Friday, February 22, 2008


The government's Summary Offences (Tagging and Graffiti Vandalism) Amendment Bill passed its first reading in the House yesterday. But while the media is focusing on the debate and its attendant hatefest against the young, they've missed an important aspect of the story: the inconsistency of the bill's s7 advice under the Bill of Rights Act.

Back in 2005, Labour MP George Hawkins tried to pass a local bill targeting graffiti in Manukau City. And at the time, the Ministry of Justice (who provide advice on BORA-consistency for most bills) argued that the proposed law violated the BORA because it discriminated on the basis of age. While the prevention of graffiti was "a significant and important objective", the age ban was neither a rational nor a proportionate means of meeting it, and therefore could not be justified under the Bill of Rights Act:

15. On the evidence available, prohibiting the sale of spray paint to minors in Manukau does not have a strong connection to the stated objective of the Bill because it is not likely to minimise the incidences of graffiti. Offenders would still be able to purchase graffiti implements in nearby areas or through purchase on their behalf by an adult. Those committing acts of graffiti are likely to be determined and will find alternative methods of acquiring the necessary equipment. In addition to this, cans of spray paint are not the only graffiti implements identified in the Bill but they are the only ones subject to restrictions on sale. For example, implements capable of etching glass are also identified but minors would still be able to purchase such implements.

16. The restriction on the right is not sufficiently precise to ensure that it addresses only those matters that it is intended to address. Given the extent to which spray paint can be used for lawful purposes and the negative impact that the prohibition might have on law-abiding members of the public, prohibiting the sale of spray paint to minors is disproportionate. The Bill will cause disadvantage to those minors who are not the intended targets of the Bill and who will be unfairly prevented from purchasing spray paint because of their age. The Report of the Manukau City Council on Graffiti Control, produced in 2004, acknowledges that its own legal advice suggests that such restrictions would be found to be in breach of the Bill of Rights Act.

But now that the government has made a war on tagging a policy priority in a shameless effort to grub for votes, all that has changed. The new s7 report finds the discrimination to be both rational and proportionate - despite arguing that it punishes all teenagers to target a miniscule proportion of their number, and that it will be utterly ineffective:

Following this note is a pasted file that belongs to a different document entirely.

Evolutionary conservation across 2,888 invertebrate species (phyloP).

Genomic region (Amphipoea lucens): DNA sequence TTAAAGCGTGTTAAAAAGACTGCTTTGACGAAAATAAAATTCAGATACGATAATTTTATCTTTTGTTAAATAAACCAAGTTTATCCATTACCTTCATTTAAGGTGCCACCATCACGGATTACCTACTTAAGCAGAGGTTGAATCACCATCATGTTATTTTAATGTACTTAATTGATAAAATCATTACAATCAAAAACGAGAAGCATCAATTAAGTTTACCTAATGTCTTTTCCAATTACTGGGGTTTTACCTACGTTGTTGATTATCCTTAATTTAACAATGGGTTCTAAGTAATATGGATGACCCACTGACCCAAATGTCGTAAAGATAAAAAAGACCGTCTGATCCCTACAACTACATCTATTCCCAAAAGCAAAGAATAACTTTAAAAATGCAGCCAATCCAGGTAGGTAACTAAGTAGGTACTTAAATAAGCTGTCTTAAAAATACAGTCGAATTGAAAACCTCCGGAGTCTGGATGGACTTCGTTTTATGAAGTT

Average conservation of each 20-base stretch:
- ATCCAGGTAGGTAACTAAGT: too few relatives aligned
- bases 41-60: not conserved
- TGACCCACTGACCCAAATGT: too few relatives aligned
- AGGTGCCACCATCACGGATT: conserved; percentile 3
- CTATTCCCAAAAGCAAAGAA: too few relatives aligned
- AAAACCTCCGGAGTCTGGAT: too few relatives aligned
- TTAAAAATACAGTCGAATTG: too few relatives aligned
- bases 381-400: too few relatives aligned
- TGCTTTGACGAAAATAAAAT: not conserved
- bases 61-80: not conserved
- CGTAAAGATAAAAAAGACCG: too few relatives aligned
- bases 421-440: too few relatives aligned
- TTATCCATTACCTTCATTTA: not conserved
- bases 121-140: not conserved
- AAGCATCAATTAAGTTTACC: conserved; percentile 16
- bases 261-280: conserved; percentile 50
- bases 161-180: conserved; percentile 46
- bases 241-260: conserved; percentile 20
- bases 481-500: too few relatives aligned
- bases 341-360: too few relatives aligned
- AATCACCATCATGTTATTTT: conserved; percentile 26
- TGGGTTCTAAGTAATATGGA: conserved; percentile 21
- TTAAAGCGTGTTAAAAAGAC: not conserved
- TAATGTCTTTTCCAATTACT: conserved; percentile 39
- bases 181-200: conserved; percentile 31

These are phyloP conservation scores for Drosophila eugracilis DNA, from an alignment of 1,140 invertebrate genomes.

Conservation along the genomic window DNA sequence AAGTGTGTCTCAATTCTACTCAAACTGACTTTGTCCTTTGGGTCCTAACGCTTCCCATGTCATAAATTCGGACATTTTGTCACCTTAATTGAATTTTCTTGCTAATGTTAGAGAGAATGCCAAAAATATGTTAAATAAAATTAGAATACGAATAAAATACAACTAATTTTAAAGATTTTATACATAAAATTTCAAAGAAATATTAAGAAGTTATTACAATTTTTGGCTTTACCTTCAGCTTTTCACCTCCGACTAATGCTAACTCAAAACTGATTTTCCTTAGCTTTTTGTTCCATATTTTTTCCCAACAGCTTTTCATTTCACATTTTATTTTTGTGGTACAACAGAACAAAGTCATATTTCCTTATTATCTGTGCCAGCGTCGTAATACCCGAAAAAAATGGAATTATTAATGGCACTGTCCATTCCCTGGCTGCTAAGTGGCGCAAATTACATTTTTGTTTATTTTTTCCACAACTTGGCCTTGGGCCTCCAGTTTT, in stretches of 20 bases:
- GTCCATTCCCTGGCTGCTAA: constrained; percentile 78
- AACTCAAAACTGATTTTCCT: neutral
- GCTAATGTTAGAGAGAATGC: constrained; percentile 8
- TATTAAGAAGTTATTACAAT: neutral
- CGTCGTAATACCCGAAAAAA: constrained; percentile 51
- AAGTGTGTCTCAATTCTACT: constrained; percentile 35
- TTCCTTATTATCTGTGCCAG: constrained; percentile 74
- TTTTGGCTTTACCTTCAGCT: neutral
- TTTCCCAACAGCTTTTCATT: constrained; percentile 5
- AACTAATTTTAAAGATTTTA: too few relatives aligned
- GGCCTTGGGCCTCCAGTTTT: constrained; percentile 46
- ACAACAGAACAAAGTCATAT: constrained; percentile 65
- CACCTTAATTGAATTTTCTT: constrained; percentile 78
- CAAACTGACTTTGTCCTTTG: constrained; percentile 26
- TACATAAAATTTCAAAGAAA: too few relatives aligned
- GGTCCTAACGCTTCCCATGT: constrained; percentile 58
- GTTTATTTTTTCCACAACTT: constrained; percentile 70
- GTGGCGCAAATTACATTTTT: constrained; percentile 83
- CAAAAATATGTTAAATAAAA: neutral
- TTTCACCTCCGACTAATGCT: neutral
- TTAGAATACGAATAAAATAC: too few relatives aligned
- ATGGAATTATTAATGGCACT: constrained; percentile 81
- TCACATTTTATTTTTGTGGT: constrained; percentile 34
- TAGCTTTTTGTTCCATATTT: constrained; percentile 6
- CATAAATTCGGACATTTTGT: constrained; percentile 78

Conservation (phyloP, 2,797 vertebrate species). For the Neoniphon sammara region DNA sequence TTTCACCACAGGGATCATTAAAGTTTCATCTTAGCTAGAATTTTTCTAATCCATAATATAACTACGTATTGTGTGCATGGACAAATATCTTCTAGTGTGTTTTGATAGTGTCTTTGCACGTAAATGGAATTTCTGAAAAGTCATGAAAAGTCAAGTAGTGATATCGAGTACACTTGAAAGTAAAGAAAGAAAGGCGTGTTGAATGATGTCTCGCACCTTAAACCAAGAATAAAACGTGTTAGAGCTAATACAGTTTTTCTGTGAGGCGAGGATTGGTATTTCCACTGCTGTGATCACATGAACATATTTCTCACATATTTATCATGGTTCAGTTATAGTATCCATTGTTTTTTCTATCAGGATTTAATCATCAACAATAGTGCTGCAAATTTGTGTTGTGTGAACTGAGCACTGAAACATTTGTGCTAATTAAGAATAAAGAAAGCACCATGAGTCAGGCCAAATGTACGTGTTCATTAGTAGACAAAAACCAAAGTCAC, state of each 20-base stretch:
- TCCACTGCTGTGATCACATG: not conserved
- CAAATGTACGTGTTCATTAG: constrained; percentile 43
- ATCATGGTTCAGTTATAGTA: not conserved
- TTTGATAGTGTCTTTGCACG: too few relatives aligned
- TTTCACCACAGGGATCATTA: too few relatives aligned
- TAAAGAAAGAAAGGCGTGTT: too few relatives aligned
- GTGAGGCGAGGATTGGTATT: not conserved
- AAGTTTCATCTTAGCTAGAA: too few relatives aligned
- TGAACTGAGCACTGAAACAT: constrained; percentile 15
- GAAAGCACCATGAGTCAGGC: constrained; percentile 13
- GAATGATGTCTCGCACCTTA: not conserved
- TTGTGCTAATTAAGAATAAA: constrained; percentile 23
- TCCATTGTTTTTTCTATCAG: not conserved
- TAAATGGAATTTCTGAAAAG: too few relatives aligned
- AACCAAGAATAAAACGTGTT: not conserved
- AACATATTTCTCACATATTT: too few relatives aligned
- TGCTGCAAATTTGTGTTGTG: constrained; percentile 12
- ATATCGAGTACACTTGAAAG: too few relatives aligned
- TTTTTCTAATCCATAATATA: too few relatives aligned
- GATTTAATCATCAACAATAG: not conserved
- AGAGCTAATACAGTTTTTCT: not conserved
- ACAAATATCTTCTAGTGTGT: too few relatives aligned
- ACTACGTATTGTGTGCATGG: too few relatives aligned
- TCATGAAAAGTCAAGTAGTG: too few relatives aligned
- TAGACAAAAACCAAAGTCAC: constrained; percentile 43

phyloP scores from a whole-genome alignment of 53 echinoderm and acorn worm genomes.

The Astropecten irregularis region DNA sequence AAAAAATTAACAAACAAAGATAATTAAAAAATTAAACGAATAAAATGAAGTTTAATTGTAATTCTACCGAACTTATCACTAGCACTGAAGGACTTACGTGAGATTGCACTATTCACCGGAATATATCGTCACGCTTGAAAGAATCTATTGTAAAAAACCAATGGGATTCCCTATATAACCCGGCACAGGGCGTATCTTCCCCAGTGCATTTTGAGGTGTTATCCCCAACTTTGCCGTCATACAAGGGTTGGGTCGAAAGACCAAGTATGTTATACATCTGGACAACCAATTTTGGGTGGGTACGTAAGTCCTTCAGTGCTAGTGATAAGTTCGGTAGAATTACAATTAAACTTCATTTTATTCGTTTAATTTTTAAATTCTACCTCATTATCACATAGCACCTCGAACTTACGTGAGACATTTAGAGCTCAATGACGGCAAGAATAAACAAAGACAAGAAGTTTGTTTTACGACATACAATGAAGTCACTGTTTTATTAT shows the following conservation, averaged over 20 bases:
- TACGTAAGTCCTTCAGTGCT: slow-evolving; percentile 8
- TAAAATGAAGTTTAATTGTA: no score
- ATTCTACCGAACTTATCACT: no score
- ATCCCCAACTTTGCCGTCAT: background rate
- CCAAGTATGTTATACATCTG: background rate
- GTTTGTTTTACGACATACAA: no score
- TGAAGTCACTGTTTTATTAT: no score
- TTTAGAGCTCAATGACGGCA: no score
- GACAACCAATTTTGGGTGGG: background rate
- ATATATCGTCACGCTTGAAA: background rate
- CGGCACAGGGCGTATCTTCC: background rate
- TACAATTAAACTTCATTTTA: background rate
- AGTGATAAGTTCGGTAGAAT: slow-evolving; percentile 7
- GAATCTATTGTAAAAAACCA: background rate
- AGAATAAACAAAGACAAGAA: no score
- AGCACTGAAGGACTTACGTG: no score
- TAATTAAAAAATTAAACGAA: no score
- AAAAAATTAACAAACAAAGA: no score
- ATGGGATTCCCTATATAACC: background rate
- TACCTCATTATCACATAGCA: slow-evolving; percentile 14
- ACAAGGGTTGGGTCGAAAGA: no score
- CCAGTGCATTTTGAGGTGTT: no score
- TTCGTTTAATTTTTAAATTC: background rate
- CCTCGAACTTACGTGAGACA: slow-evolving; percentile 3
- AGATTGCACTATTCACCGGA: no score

8. On that basis, I note that not all people engaged in tagging are under 18 and, significantly, that tagging appears to be carried out by only a very small proportion of young people: for example, the Ministry of Justice has advised that a Christchurch study suggested that in that city there were only approximately 200 "casual taggers" and 30-50 "prolific taggers".


10. I note there is some reason to expect that the direct positive effects of the age restriction will be limited. Most widely, it will remain open to young people to use materials or implements other than spraycans and also to obtain spraycans through people aged over 18, including older people engaged in tagging. Further, a similar age limit provision in the Graffiti Control Act 2001 (South Australia) was apparently not effective in addressing graffiti problems.

(Emphasis added).

But these problems are simply blithely dismissed. As for the difference with the earlier bill, the report explains that it was a problem because it only targeted teenagers in Manukau. So, violating the human rights of young people in a limited geographic area is bad, but violating them across the entire country is fine. Do these people ever bother to actually read what they say?

What this shows is the flexibility of the supposedly neutral and objective advice the Attorney-General receives on BORA issues. If the government wants to pass a bill, it will get a clean BORA report, no matter how flawed or overt the violation (see for example the Prisoners' and Victims' Claims Act, or the Criminal Proceeds (Recovery) Bill working its way through Parliament). For this reason, the task of vetting legislation for consistency with the BORA should be taken away from MoJ and Crown law, and put in the hands of a truly independent organisation, such as the Human Rights Commission.